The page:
Zynga, the social gaming giant that is famously trigger-happy with litigation, is getting defensive about names ending in “-Ville” on mobile platforms like iOS and Android.
Latman Interactive, a small developer behind a paid hidden object game called Quackville, said it received a noticed from Zynga, asking it to change the name of its game and rescind an application to trademark the name. Zynga declined to comment on this.
However, here’s an e-mail excerpt from a lawyer working on behalf of Zynga to the studio’s chief executive Richard Latman:
To summarize, Zynga is concerned that you have adopted a trademark that shares very close similarity to its popular game names CITYVILLE, FARMVILLE, FRONTIERVILLE, PETVILLE, FISHVILLE and YOVILLE. Your trademark application for QUACKVILLE claims only “downloadable computer game software.” We believe there is a strong likelihood that consumers will confuse QUACKVILLE with Zynga’s –Ville marks, shown above. Therefore, we must insist that you voluntarily abandon your trademark application and game name.
Latman says he won’t take his application down or change the name of his game. His studio is seven-person boutique firm that isn’t his main source of income. Quackville has about 300 people connected to it on Apple’s Game Center, while his follow-up app Qach gets about 6 to 7,000 downloads per day. He says he started the studio to build games for his daughter and the company’s first game was done to essentially learn how to make games. Quackville and Quackville Lite went live in Apple’s app store in May and July of this year.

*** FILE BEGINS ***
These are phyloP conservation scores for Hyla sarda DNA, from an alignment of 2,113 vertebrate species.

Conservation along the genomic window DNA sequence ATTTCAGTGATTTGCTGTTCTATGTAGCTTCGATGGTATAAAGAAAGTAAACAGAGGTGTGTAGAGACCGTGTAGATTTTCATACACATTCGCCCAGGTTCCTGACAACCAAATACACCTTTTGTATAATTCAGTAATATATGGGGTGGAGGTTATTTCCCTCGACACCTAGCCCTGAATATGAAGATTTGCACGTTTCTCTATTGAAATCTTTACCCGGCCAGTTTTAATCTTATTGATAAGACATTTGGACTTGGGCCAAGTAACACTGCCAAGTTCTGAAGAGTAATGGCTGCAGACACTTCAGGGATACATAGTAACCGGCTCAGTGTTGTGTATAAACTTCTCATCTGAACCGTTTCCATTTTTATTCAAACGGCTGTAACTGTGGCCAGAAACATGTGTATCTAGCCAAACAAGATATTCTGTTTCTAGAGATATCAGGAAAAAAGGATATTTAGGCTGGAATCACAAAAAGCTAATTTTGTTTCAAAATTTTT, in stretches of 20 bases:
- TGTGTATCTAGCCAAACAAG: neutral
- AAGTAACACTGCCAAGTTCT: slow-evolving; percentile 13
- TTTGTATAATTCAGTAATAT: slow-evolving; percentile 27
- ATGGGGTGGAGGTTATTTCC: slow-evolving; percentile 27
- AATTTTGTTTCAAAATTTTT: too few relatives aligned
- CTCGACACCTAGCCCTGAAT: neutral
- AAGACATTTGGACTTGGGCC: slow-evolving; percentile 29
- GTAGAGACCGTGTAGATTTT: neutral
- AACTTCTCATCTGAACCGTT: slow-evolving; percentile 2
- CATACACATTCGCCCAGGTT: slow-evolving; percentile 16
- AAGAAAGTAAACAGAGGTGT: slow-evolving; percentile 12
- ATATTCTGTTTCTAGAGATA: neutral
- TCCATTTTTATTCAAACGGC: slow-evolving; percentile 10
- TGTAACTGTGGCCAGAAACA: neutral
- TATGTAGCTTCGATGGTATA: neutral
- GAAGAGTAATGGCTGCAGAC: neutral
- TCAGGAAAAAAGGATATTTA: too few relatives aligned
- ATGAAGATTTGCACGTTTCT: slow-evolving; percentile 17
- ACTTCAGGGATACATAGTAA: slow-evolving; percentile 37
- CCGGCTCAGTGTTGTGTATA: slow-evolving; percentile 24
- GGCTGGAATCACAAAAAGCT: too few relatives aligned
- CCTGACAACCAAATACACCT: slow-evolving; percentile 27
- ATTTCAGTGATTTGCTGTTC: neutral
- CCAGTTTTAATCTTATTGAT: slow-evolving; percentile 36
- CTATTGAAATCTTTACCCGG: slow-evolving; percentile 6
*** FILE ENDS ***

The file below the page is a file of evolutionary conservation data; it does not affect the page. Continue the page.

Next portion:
“Why would they pick on a little developer that doesn’t necessarily have a commercially popular app?” he said. “We’re still learning how to make games, which is why this is so confusing to me. Why would we even be on their radar? This is tremendous example of example of a giant firm picking on the little guy.”
He says he doesn’t believe Zynga has a monopoly on game names ending in “-Ville” and will oppose the company’s requests.
“We will go to court to prove prior art and hopefully stand up for the small developers,” Latman said.
Zynga has a lengthy history in aggressively litigating against those it believes infringe on its intellectual property. It settled a long-running suit against rival Disney-owned Playdom a year ago after a former employee defected to the company, allegedly taking trade secrets with him. It’s also currently embroiled in a lawsuit against Brazilian social gaming company Vostu.
Other mobile developers that have found success have also tried to protect their brands through legal means. Doodle Jump-maker Lima Sky has pursued the makers of other apps with the word “Doodle” in their names.